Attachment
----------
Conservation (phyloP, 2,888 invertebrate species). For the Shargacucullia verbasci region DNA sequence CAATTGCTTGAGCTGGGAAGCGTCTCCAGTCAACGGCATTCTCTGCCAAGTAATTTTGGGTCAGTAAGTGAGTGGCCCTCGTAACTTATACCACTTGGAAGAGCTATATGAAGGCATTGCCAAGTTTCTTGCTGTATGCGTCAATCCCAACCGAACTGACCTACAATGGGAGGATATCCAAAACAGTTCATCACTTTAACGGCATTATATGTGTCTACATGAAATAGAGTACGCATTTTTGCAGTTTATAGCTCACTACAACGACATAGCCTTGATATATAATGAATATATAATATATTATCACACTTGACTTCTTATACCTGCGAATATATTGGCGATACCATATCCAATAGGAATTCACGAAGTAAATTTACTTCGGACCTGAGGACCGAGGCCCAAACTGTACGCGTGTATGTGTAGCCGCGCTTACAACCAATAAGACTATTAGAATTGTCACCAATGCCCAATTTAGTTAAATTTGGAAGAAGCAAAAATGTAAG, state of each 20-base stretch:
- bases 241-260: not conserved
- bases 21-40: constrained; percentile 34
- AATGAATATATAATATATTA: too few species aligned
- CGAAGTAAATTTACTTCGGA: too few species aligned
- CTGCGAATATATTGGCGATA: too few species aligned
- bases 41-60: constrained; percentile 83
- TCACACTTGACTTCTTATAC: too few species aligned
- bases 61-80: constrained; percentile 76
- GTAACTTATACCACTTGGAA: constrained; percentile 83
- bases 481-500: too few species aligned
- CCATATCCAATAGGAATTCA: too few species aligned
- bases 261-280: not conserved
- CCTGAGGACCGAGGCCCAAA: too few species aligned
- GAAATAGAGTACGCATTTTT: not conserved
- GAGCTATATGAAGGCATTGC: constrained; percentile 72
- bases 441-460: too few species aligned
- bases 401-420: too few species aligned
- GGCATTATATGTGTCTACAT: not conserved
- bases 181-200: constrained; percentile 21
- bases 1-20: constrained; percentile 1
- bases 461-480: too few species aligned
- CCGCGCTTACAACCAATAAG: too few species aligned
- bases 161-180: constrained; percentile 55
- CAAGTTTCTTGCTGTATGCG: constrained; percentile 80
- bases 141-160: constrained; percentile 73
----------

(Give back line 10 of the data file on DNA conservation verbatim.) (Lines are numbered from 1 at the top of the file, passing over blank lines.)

- GTAACTTATACCACTTGGAA: constrained; percentile 83